If you have a variety that is diploid and self-compatible, then it must have a mutation that overrides the SI. Such mutations exist in some plants. For example, S. chacoense has an S locus inhibitor gene that breaks self-incompatibility in diploid potatoes. In that case, it is heritable and dominant, but there is no reason to expect that would always be the case. If a variety is polyploid and self-compatible, then it could just be the result of polyploid breakage of the SI system. While GSI polyploids tend to become fully self-compatible, SSI polyploids still tend to be mostly incompatible.
I don't think much work has been done with I. pandurata. It could be that many of them are self-compatible or it could be that you just stumbled across a rare one (or, that it has been pollinated by a plant that you didn't notice, although the seed set that you described sounds characteristic of a self-compatible plant.) It is impossible to guess the genetics. Since I. pandurata is (always?) diploid, self compatibility would have probably arisen as a mutation. It would likely be dominant, since it would be difficult to get a cross that would yield a homozygous recessive with an intact self-incompatibility mechanism. Of course, this could turn out to be a polyploid S. pandurata, in which case all bets are off. In polyploids, unusual features are often dosage related and therefore difficult to track. A trait that only expresses when it is quadriplex or hexaplex recessive might be very rare in a population and nearly impossible to preserve in a cross.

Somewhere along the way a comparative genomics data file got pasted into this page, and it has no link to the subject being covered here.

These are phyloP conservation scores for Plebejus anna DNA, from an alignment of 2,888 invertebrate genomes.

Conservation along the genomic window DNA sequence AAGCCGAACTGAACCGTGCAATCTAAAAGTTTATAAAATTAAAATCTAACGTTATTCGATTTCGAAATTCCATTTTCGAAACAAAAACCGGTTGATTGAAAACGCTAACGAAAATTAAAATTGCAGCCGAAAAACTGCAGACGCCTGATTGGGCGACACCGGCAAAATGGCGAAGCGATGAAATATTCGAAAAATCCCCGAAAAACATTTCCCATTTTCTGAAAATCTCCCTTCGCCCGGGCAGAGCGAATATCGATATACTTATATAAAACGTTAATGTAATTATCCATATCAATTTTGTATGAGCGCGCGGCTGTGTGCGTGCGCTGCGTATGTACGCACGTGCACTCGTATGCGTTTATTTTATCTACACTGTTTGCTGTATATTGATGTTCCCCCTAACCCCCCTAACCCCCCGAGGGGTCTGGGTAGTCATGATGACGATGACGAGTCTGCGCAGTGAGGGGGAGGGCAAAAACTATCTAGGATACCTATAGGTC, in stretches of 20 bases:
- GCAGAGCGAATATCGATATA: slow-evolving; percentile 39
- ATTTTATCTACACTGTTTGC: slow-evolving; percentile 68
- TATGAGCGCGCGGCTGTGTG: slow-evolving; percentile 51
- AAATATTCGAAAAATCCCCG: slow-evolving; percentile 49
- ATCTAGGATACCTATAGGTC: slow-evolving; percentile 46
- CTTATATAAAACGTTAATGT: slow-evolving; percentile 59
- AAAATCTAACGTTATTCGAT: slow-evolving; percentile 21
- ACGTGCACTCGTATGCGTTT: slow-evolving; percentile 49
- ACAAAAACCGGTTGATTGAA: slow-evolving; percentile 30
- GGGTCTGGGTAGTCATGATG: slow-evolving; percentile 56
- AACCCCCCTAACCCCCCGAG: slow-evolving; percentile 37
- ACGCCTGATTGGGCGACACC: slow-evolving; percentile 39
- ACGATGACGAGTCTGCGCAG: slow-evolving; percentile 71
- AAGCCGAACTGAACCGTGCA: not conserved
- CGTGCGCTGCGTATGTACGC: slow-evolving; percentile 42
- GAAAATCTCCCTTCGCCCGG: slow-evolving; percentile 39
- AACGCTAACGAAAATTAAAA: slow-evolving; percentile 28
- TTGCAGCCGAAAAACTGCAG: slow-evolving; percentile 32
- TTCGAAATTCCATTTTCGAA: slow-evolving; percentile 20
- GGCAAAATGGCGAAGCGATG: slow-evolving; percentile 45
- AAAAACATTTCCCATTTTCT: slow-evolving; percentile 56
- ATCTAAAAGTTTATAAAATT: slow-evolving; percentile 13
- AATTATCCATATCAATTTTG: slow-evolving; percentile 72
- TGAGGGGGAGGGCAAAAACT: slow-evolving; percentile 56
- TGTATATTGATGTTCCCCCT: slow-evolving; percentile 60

Post by walt on 6 hours ago Gilbert I run the annual seed sale for the Species Iris Group of North America, so I have an import permit for the whole iris family. It is free online, and while it took an hour or so to fill out forms, it is free. It is emailed to you. I often get bags with 100 or more seeds of a variety, and several varieties per shipment.. Never been a problem. We do have to not import things from the noxious plant list, like Iris pseudacorus, or endangered species. But the permit is good for 3 years, and you can add species or genera or families. The only limitation is that it be something that it is legal to have and import.
Thanks Walt, that is helpful
billw, concerning the statement you made earlier in the thread "then it likely has some sort of incompatibility defeating mutation" gilbert, I apologize again for intruding on your non-sweet potato, sweet potato thread. I can only offer some seeds from the first ever I batadurada as consolation. In the unlikely case it ever happens.
No problem, I'm interested in this too. I'd think self incompatibility would be better, it helps to make crosses; Joseph is working on making his outbreeding tomatoes self incompatible.
On the USDA website they state the following about a small seed lot permit; do you find this to be not the case, or do you have a different sort of permit?